The vast popularity of the Python Challenge had pushed the creative juices in my head and a new puzzle with actual rewards is being “cooked” while you are reading this post.
This is the right moment to announce who were the great winners of the Python Challenge. The following ten were the first to successfully complete all the 33 levels of the puzzle. The list is sorted by completion time from the first to the last. Next to the names you will find the first thought which occurred in their minds at the finishing line.
Each of the winners get the prize of being mentioned in this list (I can link to your site if you wish).
But before we’d go on with the list of winners, I’d like to thank to all those who participated in the Python Challenge and those who suggested levels. I’d like to thank my girlfriend Avital who gave me the inspiration. Special thanks go to Tim Peters and Martijn Pieters who helped moderating the forums.
- bit4: I finally had time to code and run the etch-a-s[ck]etch solver and get past the smiling python. Lovely!
- wo: Good Game!!I’m learning python since 2005-05-05.
- University_of_Ulm_ms55_gh5: We needed 3 hours to fully reveal that smiling python image by hand… (and 4 fields had been wrong).But of course it was fun – even as there was the possibility that the next image would be of size 100×100 *g*.
- cosimo: Three weeks of challenge. Really great time for me! (excluding one or two levels
- gbrandl: Was fun, again! Loved especially 32…
- DJohn The <spoiler removed> one required too much external knowledge. But the rest have been fun.
- mfuzzey: Great fun – very addictive.
- Hemlock: Loved it!
- acw1668: I really enjoy the journey and I hope there are more levels soon.
- Fraxas: Thanks so much for doing this puzzle for us all, thesamet. it’s been great fun.Pharaohmagnetic: I’ve been working on this challenge with Fraxas for the past several weeks. In that time, it has intrigued, frustrated, and thrilled us to no end. We finally made it to his page. Congratulations on making an awesome puzzle.
Here are few more quotes from people who completed the challenge later:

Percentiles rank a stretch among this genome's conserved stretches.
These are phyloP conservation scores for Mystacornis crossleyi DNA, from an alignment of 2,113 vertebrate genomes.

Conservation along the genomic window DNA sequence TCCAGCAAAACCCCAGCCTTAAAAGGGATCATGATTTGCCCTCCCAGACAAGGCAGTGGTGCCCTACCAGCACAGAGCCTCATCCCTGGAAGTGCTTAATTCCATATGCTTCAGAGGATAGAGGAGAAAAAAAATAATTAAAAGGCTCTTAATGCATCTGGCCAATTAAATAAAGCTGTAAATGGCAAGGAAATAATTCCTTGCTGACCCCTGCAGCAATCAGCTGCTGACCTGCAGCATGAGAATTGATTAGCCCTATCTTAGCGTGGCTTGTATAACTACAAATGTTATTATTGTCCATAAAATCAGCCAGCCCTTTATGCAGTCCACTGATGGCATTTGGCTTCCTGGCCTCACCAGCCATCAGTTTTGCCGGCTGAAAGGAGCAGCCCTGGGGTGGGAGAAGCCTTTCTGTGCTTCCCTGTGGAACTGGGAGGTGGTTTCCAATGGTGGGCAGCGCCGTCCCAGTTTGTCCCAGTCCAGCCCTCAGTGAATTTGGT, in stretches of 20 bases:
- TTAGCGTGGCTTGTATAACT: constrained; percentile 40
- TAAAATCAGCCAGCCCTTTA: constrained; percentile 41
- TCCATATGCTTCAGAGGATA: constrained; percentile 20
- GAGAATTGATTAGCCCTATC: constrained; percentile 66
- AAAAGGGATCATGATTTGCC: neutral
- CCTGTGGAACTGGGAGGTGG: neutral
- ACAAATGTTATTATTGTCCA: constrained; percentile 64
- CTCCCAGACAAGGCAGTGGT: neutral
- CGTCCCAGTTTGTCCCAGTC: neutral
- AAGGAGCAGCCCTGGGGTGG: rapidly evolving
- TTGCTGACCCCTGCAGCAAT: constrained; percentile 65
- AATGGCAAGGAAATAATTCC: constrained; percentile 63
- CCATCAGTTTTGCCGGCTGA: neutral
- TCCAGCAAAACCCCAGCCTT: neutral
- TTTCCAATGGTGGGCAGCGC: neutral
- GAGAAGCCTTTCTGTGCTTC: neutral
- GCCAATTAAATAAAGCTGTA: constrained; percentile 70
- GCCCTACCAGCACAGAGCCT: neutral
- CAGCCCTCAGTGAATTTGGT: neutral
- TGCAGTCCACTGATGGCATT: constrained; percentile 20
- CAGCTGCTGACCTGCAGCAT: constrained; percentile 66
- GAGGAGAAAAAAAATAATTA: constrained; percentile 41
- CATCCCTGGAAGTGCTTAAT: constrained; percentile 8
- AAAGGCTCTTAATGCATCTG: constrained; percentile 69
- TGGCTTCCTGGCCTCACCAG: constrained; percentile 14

- ajohnson: Wow, that was great. I’m sure my work suffered while I devoted much time to this. I do feel I needed more help than I should have, but it was still much fun!
- confused: Thanks for some really great challenges, it has been a lot of fun.
- sdsmith: At the end at last! It’s been a fun couple of days… ahem… weeks… ahem… well, anyway, thanks for all the superb problems!
- Pinzo: Hey! I’ve done it!!! I’ve done it!!!Continue the great job!
- jazzgeorge: This was a lot of fun. I didn’t know python at all when I started, and this was a great way to learn!
- divergentdave: These puzzles were a great way for me to learn more about Python, such as stuff like string[::-1].
- Franio: more levels please!!!
- Xofon: Guess I have not been first, but this was not why I struggled through all of this. A pleasant way to learn Python.
- Asi.tak: Thank you for this wonderfull game. I really liked it. I’ve never done anything in Python before and I feel that this Challenge was the best way to learn it and start to like it. It was a lot of fun. So thanks a lot. I am looking forward to new levels.
- nageroc: Can it really be the end? Thanks for the challenge!
- nmcserra: This was great fun! Thanks for creating this challenge.
- arnache: Great site.
Could never have done more than half of them without the hints forum: some of them are just to hard without indication (don’t pretend the hints you give are helpful), and easy once we have it. But that’s the nature of riddles isn’t it ?
- interesse: Solved the first level on July 30th 2006. Now we have December 11th. What a time burner…
- grzes: that was fun. took me a long time though. when i started a little less then a year ago all i knew about python was the wikipedia entry on it… this challenge served me as a python tutorial of sorts…
- tomk: Yes!!!! Finally made it, thanks for a really great way to waste loads of time 😉
- newfweiler: I made it! Wow! Thanks for a fun way to learn Python. I’m going to go send you a second Paypal donation just because this was worth more than buying another Python book.
And finally, here are some quotes from quick fellows who have completed the challenge before it had 33 levels:
- jtauber: This challenge is fantastic. Clever, addictive and really gets your mind working. I feel like I’m playing Myst.
- japyh: Please, stop, no more. I beg you.
- Hang: What was fun! Very good brain exercises.It ‘forced’ me to discover something new python stuff, and make some new friends too.
- birkenfeld: Yay! Has been fun till here, hope there’ll be 100 soon! <wink>
To be continued.
I’ve finished moving thesamet.com to a new web host. The most tedious thing to do was to move the WordPress SQL database to the new server.
It turns out that the database was created with latin1 character set while WordPress pushed utf8 encoded data to it. For those who got stuck in the same problem, here is what I did to transfer the data to a new server.